But hey, it's an actual opening credits sequence and a theme song, which is more than most shows have today, so let's not argue. (Here's the opening of the 1992 Rick Springfield version of the show.)
The show started on TV in 1952 (from radio). Here's the 1953 opening:
Before they hit the "viralsphere" with Lasagna Cat, the production team and creative geniuses behind Fatal Farm created an incredibly twisted, brilliantly subversive, and unarguably hilarious series of "alternative intros" parodying the openings to classic sitcoms. No two intros follow the same theme or formula, except to say that they're all unequivocally... Messed. Up.
From blood and guts to go-carts and the hinting of pedophilia, each parody brings with it an innate ability to eviscerate any leftover nostalgia from the sight of, say, the Happy Days jukebox or the beginning chords of the theme to Cheers. (Believe us, you'll never think of Rhea Perlman the same way again.)
Strap in, sit back, and take an incredibly disturbing trip down Memory Lane, courtesy of your friendly tour guides at Fatal Farm:
Here we are, two seasons removed since House disbanded his trio of cronies to find a new batch of talented doctors to humiliate, and some things haven't changed. Things like House's acerbic nature, his addiction to pain pills, the hospital he works at, Cuddy's very long legs (men, I'll give you a moment...okay) and the weekly patient who has a medical condition that can't be solved until the very last moment. Oh, there is one more thing that hasn't changed...the opening credits.
I don't know if anyone else has noticed, but Jennifer Morrison, Omar Epps and Jesse Spencer (Cameron, Foreman and Chase on the show) don't really have star status like they used to. Heck, sometimes they aren't even on the program. They have been replaced by Kal Penn, Olivia Wilde and Peter Jacobson, who now do the diagnosing. Yet, these three can't get a break. They just get an 'Also Starring' credit after the opening credits roll. Gosh, the original three members of House's team are still shown walking behind him as the credits end.
We've talked a lot here about theme songs and how they just don't make them like they used to. The openings to shows used to be a lot longer, a real part of the show. Today we're lucky if we get a few bars of music and maybe a credit or two. Heck, one show, Lost, only plays one note and shows the logo.
The Popcorn Trick has a list of the Top 25 Opening Credits of '80s Action Shows, and you can't argue with most of the picks. Magnum P.I. is on the list, as is Riptide, Miami Vice, and The A Team. I would quibble a little bit with the choice of The Rockford Files. One of my favorites, but it was really more of a '70s show than '80s (it ended in 1980). I was 13 years old when Vegas premiered (in 1978 - it ran until 1981) and I wanted to be Dan Tanna and live in Vegas and have hot girlfriends and drive around with a lion in my sports car.
Cagney and Lacey shouldn't be on the list though. It should be replaced with one of several other shows from the '80s. After the jump, the five shows they missed.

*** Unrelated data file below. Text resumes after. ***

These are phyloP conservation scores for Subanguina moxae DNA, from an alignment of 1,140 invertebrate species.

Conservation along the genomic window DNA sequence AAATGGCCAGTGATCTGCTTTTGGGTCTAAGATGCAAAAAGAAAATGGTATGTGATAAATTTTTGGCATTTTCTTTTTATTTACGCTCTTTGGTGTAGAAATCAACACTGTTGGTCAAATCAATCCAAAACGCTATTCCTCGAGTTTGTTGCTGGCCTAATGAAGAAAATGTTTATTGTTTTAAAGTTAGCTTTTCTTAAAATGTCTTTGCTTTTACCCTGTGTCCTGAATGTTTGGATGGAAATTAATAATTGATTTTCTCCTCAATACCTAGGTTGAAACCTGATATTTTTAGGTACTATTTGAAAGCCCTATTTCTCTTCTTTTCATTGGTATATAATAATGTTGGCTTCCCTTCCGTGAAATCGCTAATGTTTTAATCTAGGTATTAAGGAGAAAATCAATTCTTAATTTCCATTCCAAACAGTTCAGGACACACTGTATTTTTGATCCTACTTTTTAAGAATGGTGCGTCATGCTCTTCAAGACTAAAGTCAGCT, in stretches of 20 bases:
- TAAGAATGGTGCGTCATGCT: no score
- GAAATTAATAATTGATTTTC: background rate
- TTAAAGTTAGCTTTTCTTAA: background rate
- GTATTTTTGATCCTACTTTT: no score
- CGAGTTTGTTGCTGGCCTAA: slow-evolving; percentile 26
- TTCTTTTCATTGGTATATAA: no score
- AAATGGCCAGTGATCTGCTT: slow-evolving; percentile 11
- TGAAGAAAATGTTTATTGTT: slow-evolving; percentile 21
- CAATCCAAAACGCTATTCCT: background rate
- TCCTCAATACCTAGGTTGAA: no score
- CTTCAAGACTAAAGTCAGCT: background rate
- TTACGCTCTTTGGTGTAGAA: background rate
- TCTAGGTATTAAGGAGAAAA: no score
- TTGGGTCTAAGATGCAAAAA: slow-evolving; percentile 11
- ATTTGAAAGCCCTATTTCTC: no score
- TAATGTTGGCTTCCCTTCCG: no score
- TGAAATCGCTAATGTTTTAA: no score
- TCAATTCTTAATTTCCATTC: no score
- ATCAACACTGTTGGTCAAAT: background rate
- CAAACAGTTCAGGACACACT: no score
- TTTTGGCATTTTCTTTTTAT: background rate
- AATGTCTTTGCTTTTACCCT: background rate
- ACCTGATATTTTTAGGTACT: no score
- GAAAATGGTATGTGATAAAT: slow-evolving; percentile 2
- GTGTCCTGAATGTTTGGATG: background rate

For years now fans of The Simpsons have broken the pause buttons on their DVD and, back in the olden days, VCR players in order to get a glimpse of the intro to that long-running program. Particularly the section between Marge and Maggie driving home from the supermarket, and Homer pulling into the garage, which seems to just whip by in a blur. We've been able to catch glimpses of what actions are taking place, but we never got the full panoramic picture.
Until now, that is. Thanks to an apparently anonymous source, this entire scene has been made into a panorama showing everything that goes on.
Are you one of those people (like myself) who can tell what era a M*A*S*H episode is from just by watching the first 10 seconds of the opening credits? Do you know the subtle theme changes by heart? Do you murmur 'Season 8' when you see the wide shot of the choppers without the initial over-the-shoulder zoom behind Radar's shoulder? If you are one of those insane people then, boy, have I got a site for you!
Bob Gassel has compiled all of the opening credits to M*A*S*H and put them onto one website.
One of the saddest changes in the television landscape has been the disappearance of the theme song. They're really not that important to the people who create TV shows now (or the networks who want to get more commercials in). Lost has just a single note as their theme song, ER has changed and shortened their theme song, Jericho has static, and Heroes doesn't have a theme song or credits either.
Luckily, the shows that still have theme songs also have opening credits. Shows like The Office and Dexter all have theme songs and opening credits. They're classic TV openings. Of course, it's nothing like years gone by, where almost all shows had theme song and opening credits. The Onion has picked 22 that they feel fit their shows perfectly. I don't know if that is the same as "best opening sequences," but the choices are interesting, quirky, a little maddening, and they left out a few, as I'm sure you'll agree.
Image from Wikipedia.
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